Invasive breast cancer is the second most common cancer in women, with lifetime incidence of 12% and an estimated 270,000 new cases diagnosed in the United States in 20201. Nearly 55,000 of these newly diagnosed breast cancers express the human epidermal growth factor receptor 2 (HER2), the majority of which are early (i.e., non-metastatic) breast cancers (EBCs)2. While the anti-HER2 monoclonal antibody trastuzumab is an evidence-based treatment in the neoadjuvant, adjuvant, or metastatic settings3,4, the utilized dose was originally determined in HER2-positive metastatic breast cancer and was never optimized for EBC5,6.

Trastuzumab is conventionally administered at a loading dose of 8 mg/kg, followed by maintenance doses of 6 mg/kg every 3 weeks (Q3W) through the end of therapy. Corresponding Cmin (trough) and Cmax (peak) concentrations associated with the FDA-labeled Q3W regimen are 47 µg/mL and 179 µg/mL, respectively5. However, a trastuzumab concentration of ≥10–20 µg/mL appears sufficient to achieve antibody-dependent cell-mediated cytotoxicity, inhibition of cell proliferation in vitro, and suppression of tumor growth in xenograft murine model7,8,9,10,11. Moreover, in the metastatic setting, no differences in progression-free survival (PFS) or overall survival (OS) have been identified between patients with HER2-positive breast cancer who received weight-based trastuzumab Q3W or fixed doses every 4 weeks (Q4W)12. Further investigation into the extent to which trastuzumab’s dose can be safely reduced is therefore warranted.

While HER-2-targeted therapy has proven remarkably successful in treating EBC3, its associated financial toxicity is significant. Estimated trastuzumab-related costs in the adjuvant setting alone can reach $70,000 per patient, before accounting for lost wages and transportation costs13. Patient-experienced financial toxicity subsequently contributed to health-related quality of life losses, medication adherence issues, and inferior outcomes14,15,16,17. Problems are particularly acute in the developing world, where, despite, trastuzumab being noted as an essential medicine by the World Health Organization, limited access leads to excess cancer-related mortality18. Provided efficacy could be maintained, interventional pharmacoeconomic techniques such as lower doses, reduced frequency, or shorter durations may reduce harms related to monoclonal antibodies and improve their value proposition19,20.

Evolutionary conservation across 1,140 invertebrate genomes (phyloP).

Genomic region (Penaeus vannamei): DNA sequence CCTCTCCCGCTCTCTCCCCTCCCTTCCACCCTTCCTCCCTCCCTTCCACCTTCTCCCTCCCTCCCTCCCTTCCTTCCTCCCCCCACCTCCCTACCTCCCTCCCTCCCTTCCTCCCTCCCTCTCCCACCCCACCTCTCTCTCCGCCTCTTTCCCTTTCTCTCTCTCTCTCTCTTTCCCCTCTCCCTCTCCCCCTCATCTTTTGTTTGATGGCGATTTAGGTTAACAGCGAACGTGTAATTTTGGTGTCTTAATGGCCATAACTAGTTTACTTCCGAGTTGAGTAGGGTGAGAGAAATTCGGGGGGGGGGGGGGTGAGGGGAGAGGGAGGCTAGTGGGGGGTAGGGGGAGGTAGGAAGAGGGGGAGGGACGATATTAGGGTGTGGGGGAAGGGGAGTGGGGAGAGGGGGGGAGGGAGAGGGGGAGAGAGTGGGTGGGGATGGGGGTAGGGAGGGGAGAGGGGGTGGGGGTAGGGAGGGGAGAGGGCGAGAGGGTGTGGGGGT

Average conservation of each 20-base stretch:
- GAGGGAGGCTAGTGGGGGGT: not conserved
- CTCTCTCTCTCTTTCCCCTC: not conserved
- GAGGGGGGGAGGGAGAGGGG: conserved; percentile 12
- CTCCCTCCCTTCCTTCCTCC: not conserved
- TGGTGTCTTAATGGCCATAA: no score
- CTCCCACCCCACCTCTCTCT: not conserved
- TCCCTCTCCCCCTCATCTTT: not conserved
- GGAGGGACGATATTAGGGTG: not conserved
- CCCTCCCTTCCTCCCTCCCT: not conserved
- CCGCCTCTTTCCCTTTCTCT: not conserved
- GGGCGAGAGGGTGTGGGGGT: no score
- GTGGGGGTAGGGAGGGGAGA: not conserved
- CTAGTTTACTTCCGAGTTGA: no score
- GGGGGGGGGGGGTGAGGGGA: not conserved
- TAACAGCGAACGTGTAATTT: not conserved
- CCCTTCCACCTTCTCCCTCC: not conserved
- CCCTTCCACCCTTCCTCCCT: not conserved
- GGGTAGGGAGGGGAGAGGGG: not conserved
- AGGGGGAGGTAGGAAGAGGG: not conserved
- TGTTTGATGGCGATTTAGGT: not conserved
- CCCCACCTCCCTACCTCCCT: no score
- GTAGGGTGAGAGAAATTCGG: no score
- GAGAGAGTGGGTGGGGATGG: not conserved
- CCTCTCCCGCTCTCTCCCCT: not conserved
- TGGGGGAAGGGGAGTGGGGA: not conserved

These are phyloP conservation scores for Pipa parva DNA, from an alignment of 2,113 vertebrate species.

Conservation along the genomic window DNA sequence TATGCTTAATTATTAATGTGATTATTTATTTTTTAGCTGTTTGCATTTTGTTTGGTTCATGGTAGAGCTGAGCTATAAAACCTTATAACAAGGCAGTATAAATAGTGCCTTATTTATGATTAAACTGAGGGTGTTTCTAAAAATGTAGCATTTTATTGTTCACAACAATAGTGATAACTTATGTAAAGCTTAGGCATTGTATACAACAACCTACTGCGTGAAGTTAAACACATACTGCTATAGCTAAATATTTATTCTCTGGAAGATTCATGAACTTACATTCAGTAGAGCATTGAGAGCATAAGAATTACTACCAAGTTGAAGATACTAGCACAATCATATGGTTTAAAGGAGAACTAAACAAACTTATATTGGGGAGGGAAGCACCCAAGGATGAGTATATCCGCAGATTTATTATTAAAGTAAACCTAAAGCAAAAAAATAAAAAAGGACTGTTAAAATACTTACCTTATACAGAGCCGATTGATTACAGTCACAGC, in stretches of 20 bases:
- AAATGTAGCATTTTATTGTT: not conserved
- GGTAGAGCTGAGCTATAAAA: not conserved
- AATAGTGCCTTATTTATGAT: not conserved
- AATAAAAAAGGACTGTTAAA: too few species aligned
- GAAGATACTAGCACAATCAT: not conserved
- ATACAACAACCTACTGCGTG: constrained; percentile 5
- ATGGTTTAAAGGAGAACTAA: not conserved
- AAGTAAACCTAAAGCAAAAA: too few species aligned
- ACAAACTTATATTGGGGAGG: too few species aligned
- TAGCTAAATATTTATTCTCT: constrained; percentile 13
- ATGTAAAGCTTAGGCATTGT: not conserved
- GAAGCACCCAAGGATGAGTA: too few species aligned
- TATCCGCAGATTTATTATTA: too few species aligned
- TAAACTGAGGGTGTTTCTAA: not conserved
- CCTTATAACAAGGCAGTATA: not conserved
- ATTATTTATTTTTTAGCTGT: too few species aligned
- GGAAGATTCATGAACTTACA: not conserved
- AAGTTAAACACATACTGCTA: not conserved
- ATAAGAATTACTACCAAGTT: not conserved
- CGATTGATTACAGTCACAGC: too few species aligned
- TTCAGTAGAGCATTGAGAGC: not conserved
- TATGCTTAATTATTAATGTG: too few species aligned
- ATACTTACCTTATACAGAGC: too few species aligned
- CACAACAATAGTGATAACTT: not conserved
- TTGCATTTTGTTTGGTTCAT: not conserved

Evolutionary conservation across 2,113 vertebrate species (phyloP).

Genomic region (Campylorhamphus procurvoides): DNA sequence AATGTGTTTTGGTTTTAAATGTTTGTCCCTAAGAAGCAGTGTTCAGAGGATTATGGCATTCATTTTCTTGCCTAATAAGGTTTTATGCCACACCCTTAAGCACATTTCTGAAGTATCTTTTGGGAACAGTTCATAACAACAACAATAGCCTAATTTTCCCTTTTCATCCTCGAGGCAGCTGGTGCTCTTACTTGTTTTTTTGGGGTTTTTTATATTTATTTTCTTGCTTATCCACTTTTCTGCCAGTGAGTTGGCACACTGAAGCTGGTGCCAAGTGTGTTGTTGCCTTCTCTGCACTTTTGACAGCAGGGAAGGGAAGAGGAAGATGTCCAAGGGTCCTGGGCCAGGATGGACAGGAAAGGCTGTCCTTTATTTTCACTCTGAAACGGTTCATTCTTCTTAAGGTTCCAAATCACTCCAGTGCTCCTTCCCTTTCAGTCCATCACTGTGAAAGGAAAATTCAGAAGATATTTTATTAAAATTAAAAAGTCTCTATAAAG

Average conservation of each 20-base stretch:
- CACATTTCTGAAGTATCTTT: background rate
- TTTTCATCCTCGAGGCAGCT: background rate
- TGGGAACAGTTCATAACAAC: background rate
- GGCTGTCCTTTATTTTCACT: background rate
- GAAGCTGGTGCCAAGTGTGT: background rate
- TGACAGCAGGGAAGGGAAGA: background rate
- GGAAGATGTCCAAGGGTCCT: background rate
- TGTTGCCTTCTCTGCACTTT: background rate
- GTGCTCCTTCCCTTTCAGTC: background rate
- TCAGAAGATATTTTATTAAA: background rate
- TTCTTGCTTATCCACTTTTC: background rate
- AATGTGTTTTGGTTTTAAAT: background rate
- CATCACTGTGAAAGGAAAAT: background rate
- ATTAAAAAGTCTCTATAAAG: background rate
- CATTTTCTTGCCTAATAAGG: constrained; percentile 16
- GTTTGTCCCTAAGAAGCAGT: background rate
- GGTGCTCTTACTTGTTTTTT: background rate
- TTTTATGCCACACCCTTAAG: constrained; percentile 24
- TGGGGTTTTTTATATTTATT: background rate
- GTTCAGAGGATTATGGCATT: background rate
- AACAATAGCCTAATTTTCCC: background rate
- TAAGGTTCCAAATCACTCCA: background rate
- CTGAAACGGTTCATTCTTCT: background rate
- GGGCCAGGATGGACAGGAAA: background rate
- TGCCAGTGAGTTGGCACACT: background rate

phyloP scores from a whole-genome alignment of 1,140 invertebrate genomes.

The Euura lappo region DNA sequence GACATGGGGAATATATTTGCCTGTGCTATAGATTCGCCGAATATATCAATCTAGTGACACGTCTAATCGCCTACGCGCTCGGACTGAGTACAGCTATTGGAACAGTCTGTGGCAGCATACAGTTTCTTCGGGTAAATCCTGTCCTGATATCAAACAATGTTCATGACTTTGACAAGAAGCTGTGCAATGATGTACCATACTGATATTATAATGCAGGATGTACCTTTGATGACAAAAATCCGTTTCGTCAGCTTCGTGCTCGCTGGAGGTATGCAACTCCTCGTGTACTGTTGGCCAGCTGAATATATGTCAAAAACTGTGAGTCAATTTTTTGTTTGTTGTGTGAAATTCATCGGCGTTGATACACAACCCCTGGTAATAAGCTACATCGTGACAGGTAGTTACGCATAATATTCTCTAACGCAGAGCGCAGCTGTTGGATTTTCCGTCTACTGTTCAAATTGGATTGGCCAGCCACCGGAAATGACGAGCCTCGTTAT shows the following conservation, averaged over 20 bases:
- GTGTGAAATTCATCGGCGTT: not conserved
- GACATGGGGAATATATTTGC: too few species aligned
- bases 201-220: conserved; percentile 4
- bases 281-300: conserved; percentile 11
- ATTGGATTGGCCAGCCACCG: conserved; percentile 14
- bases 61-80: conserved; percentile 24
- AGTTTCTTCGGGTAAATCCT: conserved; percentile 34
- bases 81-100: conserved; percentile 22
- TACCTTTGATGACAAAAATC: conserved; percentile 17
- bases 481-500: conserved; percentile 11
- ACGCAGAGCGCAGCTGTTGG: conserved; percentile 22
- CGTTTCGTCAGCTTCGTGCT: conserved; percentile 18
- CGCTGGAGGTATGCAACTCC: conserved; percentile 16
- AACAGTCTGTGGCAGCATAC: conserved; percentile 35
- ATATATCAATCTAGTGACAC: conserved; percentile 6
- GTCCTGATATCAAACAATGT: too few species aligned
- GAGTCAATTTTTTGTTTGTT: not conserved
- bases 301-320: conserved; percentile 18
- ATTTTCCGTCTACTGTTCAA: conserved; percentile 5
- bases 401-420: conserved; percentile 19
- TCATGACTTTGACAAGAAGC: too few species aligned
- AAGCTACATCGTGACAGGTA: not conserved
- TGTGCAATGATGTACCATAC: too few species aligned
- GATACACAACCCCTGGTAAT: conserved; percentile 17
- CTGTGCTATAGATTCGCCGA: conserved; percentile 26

Pharmacokinetic modeling and simulation are increasingly used to propose new drug dosing regimens and, in some cases, obtain changes to FDA labeling21,22. Model-derived alternative dosing regimens can also be used to reduce the clinical and financial toxicities patients experience with their treatment—the intent in this paper. Leveraging previously published population pharmacokinetic models for trastuzumab23,24, we performed in silico pharmacokinetic simulations with conventional or alternative dosing regimens of trastuzumab in an institutional population of HER2-positive EBC patients. We hypothesized that the trastuzumab dosing paradigm could be modified so as to enhance trastuzumab’s value proposition to HER2-positive EBC patients, payers, and health systems by limiting the out-of-pocket (OOP) costs patients experience and potentially reducing drug-related adverse events25, while maintaining sufficiently high, efficacious therapeutic trough concentrations.


Patient population

We identified 196 eligible patients with breast cancer treated with trastuzumab or trastuzumab-anns over the 34-month study period (Table 1). Patients received trastuzumab or biosimilar as single HER-2 inhibiting agent (n = 60) or in combination with pertuzumab (n = 109). Concurrent chemotherapy was employed in 56% (n = 75) of the study population’s regimens, specifically 90% (n = 67) in the neoadjuvant setting and 13% (n = 8) in the adjuvant setting. Most common concurrent chemotherapy regimens in the neoadjuvant setting included paclitaxel/trastuzumab (54%, n = 40), carboplatin/docetaxel/trastuzumab (27%, n = 20), and docetaxel/trastuzumab (8%, n = 6). The most common concurrent chemotherapy regimen in the adjuvant setting was carboplatin/docetaxel/trastuzumab (8%, n = 5) (Table 1).